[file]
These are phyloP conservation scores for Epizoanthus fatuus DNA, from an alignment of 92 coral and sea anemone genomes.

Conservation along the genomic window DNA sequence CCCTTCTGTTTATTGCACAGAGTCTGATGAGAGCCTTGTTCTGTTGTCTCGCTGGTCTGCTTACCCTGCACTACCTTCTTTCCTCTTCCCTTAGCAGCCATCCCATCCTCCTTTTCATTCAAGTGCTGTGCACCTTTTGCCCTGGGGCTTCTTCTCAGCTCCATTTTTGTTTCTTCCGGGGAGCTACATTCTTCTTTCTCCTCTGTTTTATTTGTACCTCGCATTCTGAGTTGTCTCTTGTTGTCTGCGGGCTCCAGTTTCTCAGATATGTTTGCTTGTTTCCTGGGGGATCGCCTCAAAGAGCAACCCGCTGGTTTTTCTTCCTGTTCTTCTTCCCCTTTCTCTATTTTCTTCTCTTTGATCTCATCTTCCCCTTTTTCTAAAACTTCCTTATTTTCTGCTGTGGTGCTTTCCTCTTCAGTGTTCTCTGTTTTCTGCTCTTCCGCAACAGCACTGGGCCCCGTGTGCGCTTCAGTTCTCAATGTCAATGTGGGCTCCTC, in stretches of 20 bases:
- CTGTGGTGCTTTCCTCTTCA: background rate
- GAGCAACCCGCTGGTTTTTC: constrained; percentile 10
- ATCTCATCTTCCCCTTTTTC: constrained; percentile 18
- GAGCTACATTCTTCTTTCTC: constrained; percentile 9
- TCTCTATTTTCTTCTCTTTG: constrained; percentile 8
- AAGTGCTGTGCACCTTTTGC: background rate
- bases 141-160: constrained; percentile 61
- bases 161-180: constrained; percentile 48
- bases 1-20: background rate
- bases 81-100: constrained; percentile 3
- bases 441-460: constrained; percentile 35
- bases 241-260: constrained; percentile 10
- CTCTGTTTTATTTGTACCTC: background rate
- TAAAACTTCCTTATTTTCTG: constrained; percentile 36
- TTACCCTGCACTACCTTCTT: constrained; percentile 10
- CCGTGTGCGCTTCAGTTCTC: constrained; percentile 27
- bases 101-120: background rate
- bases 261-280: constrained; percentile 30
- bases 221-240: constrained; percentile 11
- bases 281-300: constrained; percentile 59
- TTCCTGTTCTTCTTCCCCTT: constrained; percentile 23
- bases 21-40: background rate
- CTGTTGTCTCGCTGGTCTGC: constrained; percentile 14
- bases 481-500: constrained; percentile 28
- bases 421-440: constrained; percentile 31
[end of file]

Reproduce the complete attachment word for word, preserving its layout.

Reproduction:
These are phyloP conservation scores for Epizoanthus fatuus DNA, from an alignment of 92 coral and sea anemone genomes.

Conservation along the genomic window DNA sequence CCCTTCTGTTTATTGCACAGAGTCTGATGAGAGCCTTGTTCTGTTGTCTCGCTGGTCTGCTTACCCTGCACTACCTTCTTTCCTCTTCCCTTAGCAGCCATCCCATCCTCCTTTTCATTCAAGTGCTGTGCACCTTTTGCCCTGGGGCTTCTTCTCAGCTCCATTTTTGTTTCTTCCGGGGAGCTACATTCTTCTTTCTCCTCTGTTTTATTTGTACCTCGCATTCTGAGTTGTCTCTTGTTGTCTGCGGGCTCCAGTTTCTCAGATATGTTTGCTTGTTTCCTGGGGGATCGCCTCAAAGAGCAACCCGCTGGTTTTTCTTCCTGTTCTTCTTCCCCTTTCTCTATTTTCTTCTCTTTGATCTCATCTTCCCCTTTTTCTAAAACTTCCTTATTTTCTGCTGTGGTGCTTTCCTCTTCAGTGTTCTCTGTTTTCTGCTCTTCCGCAACAGCACTGGGCCCCGTGTGCGCTTCAGTTCTCAATGTCAATGTGGGCTCCTC, in stretches of 20 bases:
- CTGTGGTGCTTTCCTCTTCA: background rate
- GAGCAACCCGCTGGTTTTTC: constrained; percentile 10
- ATCTCATCTTCCCCTTTTTC: constrained; percentile 18
- GAGCTACATTCTTCTTTCTC: constrained; percentile 9
- TCTCTATTTTCTTCTCTTTG: constrained; percentile 8
- AAGTGCTGTGCACCTTTTGC: background rate
- bases 141-160: constrained; percentile 61
- bases 161-180: constrained; percentile 48
- bases 1-20: background rate
- bases 81-100: constrained; percentile 3
- bases 441-460: constrained; percentile 35
- bases 241-260: constrained; percentile 10
- CTCTGTTTTATTTGTACCTC: background rate
- TAAAACTTCCTTATTTTCTG: constrained; percentile 36
- TTACCCTGCACTACCTTCTT: constrained; percentile 10
- CCGTGTGCGCTTCAGTTCTC: constrained; percentile 27
- bases 101-120: background rate
- bases 261-280: constrained; percentile 30
- bases 221-240: constrained; percentile 11
- bases 281-300: constrained; percentile 59
- TTCCTGTTCTTCTTCCCCTT: constrained; percentile 23
- bases 21-40: background rate
- CTGTTGTCTCGCTGGTCTGC: constrained; percentile 14
- bases 481-500: constrained; percentile 28
- bases 421-440: constrained; percentile 31